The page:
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Mullett Lake and the Inland Waterway

bird's-eye view of lake and private homes

Mullett Lake and the Inland Waterway

Extending nearly 40 miles long, the Inland Waterway is Michigan’s longest chain of rivers and lakes. It’s a large, complex watershed – spanning approximately 50,000 acres of lake surface – with multiple streams, rivers and Pickerel, Crooked, Burt, Mullett and Black lakes. The watershed is in Cheboygan, Presque Isle, Otsego and Emmet counties, with all waters eventually draining into Lake Huron through the mouth of the Cheboygan River. 

Mullett Lake is a large, deep, high-quality lake with 200 billion gallons of water within its basin. It’s the state’s fifth largest lake, with a surface area of 16,630 acres. The Mullett Lake Watershed encompasses 744 square miles; however, much of the watershed is located upstream from Burt Lake.

Water levels throughout the entire system are greatly affected by natural weather patterns outside of human control, including wind, rain, snow, ice jams, spring thaw, shoaling and evaporation, as well as often competing public interests. 

Managing water levels

There are five points of water level control on the Inland Waterway: the Alanson Lock and Weir, the Alverno hydroelectric facility, the Kleber hydroelectric facility, Cheboygan Dam and the former Great Lakes Tissue hydroelectric facility. 

The U.S. Geological Survey streamgaging station  monitors water levels on Mullet Lake and the Cheboygan River daily, and adjustments to the six gates of the DNR-managed Cheboygan Dam are regularly made to maintain target levels on both the lake and river. 

In 1983, when the former owner of the Great Lakes Tissue Facility initiated the Cheboygan Dam Powerhouse Redevelopment Project it was required to obtain licensing from the Federal Energy Regulatory Commission (FERC).  As part of the FERC licensing process, an agreement between the DNR and the former Great Lakes Tissue facility owners was entered into allowing for fine-tuning water releases from the Cheboygan River using valves and gates in the powerhouse to allow for a “run-of-the river operation that would not negatively impact water quality and not adversely affect migratory fish species.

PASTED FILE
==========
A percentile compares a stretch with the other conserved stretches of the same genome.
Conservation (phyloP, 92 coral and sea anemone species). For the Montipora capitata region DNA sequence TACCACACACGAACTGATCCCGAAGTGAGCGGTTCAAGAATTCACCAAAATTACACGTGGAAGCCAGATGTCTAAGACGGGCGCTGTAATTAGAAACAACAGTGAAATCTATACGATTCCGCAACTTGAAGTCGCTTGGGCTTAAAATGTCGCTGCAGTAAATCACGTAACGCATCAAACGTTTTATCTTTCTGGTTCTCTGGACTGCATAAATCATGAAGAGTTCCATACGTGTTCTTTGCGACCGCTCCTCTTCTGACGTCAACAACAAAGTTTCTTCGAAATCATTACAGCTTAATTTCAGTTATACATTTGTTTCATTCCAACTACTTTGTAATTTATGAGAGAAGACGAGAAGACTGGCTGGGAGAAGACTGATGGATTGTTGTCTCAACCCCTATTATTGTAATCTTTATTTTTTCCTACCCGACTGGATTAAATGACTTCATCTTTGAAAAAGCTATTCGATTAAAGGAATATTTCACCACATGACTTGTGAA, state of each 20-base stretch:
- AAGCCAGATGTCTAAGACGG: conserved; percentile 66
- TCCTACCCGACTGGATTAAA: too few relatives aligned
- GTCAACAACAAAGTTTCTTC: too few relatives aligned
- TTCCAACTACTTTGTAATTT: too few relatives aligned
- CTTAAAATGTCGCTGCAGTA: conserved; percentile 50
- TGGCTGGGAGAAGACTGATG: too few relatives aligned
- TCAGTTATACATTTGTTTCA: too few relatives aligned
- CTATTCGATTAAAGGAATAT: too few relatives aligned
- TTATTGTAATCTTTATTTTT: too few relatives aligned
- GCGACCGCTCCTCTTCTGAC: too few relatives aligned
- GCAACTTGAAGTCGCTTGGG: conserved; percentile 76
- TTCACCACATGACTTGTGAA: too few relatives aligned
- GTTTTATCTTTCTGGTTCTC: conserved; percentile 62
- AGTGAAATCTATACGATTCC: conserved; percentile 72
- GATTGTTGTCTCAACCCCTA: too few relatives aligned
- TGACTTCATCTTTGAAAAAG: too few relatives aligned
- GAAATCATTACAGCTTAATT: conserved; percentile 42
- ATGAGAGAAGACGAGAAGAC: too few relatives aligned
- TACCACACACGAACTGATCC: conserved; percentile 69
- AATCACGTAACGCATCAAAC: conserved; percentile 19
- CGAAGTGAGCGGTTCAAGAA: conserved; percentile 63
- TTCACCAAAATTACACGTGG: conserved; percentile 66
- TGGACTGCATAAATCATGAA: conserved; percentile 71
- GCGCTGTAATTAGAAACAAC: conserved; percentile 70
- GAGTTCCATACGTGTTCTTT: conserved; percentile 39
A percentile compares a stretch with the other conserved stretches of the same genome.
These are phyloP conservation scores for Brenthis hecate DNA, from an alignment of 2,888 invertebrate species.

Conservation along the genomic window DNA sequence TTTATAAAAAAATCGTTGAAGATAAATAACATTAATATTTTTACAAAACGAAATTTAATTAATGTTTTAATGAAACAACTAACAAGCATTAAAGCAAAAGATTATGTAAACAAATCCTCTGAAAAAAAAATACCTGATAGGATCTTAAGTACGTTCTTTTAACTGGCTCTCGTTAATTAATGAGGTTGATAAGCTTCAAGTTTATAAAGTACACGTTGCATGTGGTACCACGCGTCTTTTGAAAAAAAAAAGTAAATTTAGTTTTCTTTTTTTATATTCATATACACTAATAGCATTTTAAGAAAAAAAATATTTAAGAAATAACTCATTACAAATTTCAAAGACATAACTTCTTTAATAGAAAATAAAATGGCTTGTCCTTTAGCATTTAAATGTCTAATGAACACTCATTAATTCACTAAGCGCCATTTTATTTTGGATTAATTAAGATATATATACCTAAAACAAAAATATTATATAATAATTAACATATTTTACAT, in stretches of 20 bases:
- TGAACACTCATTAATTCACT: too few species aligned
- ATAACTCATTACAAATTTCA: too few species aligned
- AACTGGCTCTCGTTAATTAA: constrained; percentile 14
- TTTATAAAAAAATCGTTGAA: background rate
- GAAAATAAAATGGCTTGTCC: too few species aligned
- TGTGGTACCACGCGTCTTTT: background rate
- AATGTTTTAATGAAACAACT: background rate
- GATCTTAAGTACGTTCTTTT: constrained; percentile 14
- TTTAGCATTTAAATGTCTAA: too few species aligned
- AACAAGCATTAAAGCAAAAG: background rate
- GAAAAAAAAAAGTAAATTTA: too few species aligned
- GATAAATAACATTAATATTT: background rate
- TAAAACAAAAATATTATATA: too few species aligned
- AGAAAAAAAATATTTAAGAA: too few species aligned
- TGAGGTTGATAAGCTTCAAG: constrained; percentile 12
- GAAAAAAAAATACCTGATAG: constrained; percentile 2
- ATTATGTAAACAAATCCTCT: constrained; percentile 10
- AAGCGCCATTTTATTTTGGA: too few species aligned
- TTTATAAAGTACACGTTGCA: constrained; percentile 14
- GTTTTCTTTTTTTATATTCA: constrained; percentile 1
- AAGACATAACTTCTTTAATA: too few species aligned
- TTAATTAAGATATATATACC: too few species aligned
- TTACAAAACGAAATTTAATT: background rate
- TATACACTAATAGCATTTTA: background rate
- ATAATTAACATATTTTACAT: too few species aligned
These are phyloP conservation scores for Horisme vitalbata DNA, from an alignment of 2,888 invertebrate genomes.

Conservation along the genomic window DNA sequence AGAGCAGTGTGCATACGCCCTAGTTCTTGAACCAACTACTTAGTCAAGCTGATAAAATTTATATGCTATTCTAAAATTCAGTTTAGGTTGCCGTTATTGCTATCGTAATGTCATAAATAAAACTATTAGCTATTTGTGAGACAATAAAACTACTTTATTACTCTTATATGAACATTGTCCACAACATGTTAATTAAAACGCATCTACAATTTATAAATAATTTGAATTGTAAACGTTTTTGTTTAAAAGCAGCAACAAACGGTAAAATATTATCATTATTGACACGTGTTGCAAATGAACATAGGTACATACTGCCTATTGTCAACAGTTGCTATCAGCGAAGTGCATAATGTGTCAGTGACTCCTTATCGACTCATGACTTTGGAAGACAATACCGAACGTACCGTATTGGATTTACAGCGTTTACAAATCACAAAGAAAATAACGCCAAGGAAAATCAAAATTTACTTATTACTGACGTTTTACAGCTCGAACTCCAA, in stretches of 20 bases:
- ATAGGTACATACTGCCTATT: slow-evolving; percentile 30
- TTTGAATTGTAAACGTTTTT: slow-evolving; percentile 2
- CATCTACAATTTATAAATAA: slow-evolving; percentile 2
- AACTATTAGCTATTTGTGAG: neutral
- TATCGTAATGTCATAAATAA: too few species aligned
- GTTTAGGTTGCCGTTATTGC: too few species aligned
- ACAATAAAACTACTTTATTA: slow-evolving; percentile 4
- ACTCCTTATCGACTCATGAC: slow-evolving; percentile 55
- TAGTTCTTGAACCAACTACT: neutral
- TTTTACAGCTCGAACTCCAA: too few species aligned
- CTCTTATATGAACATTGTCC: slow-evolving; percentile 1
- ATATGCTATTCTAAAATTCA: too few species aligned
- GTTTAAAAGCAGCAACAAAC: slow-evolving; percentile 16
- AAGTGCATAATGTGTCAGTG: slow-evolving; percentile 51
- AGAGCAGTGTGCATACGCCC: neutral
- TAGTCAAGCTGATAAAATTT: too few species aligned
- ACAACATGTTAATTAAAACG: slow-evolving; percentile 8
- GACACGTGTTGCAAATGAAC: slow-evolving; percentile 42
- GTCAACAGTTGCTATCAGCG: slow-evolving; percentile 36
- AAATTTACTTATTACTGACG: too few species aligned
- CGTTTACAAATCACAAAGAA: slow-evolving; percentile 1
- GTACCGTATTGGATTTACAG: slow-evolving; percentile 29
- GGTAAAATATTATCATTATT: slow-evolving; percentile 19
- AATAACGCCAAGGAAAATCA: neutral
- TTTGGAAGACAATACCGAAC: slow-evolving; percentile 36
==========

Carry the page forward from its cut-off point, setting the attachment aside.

In September 2023, a fire at the Great Lakes Tissue plant led to the shutdown of the plant’s hydroelectric generator. It's undetermined if or when it will be back in operation. The hydroelectric generation facility can account for up to approximately 30% of the capacity of water passed out of the mouth of the Cheboygan River into Lake Huron. 

There are many competing public interests regarding the water level management of the inland waterway.  
Weather patterns outside of human control have great effect on water level management.

The impact

The Great Lakes Tissue hydroelectric facility played a key role in water level management through “fine-tuned” incremental adjustments to water levels. Without these adjustments, the DNR must exclusively use the six gates at the Cheboygan Dam to manage water levels. 
Until a solution is finalized, boaters and lakefront property owners can expect to see more significant water level changes along the Cheboygan River and Mullet Lake.

The DNR is in communication with the current property owner at the former location of the Great Lakes Tissue plant, the Federal Energy Regulatory Commission, the Michigan Department of Environment, Great Lakes, and Energy and community partners to keep apprised of changes and developments. 

For more information, contact the DNR Cheboygan Field Office at 231-627-9011.

    Lake/river levels

    A 1934 county resolution identified an independent determination of Mullett Lake’s target level at 593.1 feet above mean sea level. Maximum (594.0 feet) and minimum (592.15 feet) lake levels also were set. 

    An annual 12-inch winter drawdown on Mullett Lake lowers the chain of lakes to established target levels. The purpose is to help minimize ice damage to property and keep lake levels within the target during the spring thaw to safeguard appropriate passage for snowmelt and rain runoff to Lake Huron. 
    The lake level is lowered (drawdown) Oct. 15 to March 31 to a target of 592.15 feet in the winter, and then gradually raised back to 593.1 feet by the spring (April 1-15). Weather conditions can make it extremely difficult to reach target drawdown levels. 

    The U.S. Army Corps of Engineers recognizes 60 inches, for recreational purposes, as a safe navigable depth of the rivers of the Inland Waterway. The DNR does not dredge the Inland Waterway.